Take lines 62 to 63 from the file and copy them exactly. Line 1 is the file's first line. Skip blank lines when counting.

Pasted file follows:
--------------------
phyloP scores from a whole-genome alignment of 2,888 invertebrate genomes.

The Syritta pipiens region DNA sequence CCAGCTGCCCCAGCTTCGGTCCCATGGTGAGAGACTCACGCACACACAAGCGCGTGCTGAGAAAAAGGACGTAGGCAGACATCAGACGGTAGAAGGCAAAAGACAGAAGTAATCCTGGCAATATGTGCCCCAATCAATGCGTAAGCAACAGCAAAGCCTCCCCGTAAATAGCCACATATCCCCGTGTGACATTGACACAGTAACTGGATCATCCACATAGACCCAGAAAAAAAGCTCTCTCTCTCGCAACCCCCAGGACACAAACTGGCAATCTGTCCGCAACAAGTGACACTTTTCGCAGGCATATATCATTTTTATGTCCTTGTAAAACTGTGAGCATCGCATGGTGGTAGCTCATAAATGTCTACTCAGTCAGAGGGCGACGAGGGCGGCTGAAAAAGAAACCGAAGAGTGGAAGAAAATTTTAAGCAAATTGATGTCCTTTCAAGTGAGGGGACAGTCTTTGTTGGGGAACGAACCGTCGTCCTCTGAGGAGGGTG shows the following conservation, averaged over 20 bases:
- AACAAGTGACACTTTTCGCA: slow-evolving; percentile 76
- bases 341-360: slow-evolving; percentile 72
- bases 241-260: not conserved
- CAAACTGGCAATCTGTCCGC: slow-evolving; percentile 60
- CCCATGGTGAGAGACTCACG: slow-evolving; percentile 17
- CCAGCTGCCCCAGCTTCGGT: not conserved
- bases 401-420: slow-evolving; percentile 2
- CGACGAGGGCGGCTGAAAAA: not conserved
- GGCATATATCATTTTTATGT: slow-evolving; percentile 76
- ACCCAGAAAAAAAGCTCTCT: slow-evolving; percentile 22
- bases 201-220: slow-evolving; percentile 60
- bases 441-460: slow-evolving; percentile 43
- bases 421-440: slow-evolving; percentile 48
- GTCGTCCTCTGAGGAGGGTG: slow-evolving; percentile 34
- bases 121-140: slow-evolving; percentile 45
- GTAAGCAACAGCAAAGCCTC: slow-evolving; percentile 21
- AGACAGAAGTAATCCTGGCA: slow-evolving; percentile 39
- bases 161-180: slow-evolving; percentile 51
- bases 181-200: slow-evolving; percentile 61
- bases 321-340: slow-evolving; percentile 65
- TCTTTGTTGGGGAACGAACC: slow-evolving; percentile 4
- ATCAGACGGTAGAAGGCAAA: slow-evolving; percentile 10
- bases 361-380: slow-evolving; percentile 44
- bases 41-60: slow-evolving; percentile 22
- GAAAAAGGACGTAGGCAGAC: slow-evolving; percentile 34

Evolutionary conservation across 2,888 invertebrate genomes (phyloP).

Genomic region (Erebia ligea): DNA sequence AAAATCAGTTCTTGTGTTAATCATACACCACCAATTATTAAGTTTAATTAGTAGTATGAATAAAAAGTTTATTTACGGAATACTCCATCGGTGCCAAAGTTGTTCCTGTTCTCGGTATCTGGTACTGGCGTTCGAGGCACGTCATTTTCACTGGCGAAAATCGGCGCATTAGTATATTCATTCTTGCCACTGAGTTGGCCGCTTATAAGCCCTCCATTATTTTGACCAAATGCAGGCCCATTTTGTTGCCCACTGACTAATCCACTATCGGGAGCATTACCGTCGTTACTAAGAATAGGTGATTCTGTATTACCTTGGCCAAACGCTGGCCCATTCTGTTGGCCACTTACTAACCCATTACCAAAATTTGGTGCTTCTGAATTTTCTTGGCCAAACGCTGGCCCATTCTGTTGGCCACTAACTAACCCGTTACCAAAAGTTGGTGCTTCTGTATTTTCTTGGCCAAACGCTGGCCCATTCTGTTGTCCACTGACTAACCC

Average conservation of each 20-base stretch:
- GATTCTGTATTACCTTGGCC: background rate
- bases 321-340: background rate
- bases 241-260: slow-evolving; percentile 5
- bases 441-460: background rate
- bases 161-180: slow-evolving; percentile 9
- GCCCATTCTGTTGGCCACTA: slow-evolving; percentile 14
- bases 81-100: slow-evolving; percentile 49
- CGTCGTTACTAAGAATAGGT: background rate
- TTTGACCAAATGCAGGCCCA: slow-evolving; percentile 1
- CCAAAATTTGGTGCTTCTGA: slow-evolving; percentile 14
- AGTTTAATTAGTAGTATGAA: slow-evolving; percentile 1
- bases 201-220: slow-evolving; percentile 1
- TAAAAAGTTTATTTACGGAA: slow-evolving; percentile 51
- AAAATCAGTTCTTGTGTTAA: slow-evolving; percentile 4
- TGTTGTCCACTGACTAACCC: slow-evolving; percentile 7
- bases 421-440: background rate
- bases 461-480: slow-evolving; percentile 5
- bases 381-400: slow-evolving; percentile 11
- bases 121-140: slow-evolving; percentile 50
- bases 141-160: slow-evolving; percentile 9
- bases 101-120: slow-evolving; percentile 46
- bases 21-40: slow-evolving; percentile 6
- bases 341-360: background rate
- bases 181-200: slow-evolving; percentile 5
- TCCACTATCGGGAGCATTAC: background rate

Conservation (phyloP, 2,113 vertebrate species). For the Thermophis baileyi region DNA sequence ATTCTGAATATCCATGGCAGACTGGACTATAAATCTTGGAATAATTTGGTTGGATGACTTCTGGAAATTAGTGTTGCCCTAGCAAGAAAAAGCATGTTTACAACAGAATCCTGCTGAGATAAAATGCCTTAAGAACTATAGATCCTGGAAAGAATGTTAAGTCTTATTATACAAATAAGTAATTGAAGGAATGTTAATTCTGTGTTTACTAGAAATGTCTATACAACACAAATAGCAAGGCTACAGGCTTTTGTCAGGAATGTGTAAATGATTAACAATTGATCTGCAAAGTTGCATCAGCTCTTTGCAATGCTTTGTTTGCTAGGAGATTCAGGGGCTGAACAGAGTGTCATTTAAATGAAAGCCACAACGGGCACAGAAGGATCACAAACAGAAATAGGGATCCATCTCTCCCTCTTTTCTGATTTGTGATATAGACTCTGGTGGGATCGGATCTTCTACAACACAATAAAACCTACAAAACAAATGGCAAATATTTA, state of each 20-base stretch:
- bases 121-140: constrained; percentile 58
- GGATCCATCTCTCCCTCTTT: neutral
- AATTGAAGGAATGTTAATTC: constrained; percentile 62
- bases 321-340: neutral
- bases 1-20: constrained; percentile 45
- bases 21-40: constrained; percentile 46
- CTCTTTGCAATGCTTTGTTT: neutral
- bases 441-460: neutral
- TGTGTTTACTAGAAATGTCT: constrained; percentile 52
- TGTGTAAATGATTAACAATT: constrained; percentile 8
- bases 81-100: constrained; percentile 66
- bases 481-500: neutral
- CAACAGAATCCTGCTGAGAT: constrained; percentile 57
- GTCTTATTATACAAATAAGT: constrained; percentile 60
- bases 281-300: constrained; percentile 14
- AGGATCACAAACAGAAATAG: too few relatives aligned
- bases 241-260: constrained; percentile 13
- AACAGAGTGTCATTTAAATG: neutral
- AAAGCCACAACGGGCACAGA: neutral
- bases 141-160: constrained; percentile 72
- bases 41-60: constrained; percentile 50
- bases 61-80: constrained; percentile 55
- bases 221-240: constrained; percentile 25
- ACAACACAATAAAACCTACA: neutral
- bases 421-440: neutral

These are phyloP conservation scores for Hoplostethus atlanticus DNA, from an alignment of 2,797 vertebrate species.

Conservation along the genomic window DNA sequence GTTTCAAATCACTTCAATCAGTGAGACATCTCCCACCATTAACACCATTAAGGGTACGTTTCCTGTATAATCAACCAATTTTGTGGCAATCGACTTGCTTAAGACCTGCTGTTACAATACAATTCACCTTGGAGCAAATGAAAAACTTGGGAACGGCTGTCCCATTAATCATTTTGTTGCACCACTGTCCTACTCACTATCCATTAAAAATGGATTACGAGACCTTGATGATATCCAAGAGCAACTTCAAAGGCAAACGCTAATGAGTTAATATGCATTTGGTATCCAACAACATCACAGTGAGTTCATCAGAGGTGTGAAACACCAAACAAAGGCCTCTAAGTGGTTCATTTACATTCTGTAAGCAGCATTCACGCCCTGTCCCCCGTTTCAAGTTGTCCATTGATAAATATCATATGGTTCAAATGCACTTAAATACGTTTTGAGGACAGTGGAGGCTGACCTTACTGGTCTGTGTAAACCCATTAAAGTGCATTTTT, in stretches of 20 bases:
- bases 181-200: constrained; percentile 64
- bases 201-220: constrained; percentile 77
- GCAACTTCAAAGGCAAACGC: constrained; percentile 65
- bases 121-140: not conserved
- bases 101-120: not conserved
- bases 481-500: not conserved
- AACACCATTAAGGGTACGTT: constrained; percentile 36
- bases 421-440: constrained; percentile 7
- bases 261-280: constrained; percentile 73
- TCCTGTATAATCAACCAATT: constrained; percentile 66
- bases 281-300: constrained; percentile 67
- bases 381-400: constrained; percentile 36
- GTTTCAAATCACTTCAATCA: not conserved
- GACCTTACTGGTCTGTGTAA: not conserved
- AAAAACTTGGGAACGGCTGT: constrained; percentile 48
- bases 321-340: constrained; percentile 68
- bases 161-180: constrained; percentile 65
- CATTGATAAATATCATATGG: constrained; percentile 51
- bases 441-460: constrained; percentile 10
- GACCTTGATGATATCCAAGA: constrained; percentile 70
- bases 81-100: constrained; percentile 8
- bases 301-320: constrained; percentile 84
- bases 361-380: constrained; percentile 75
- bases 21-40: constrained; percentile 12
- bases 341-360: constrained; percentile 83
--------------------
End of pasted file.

- bases 21-40: constrained; percentile 46
- CTCTTTGCAATGCTTTGTTT: neutral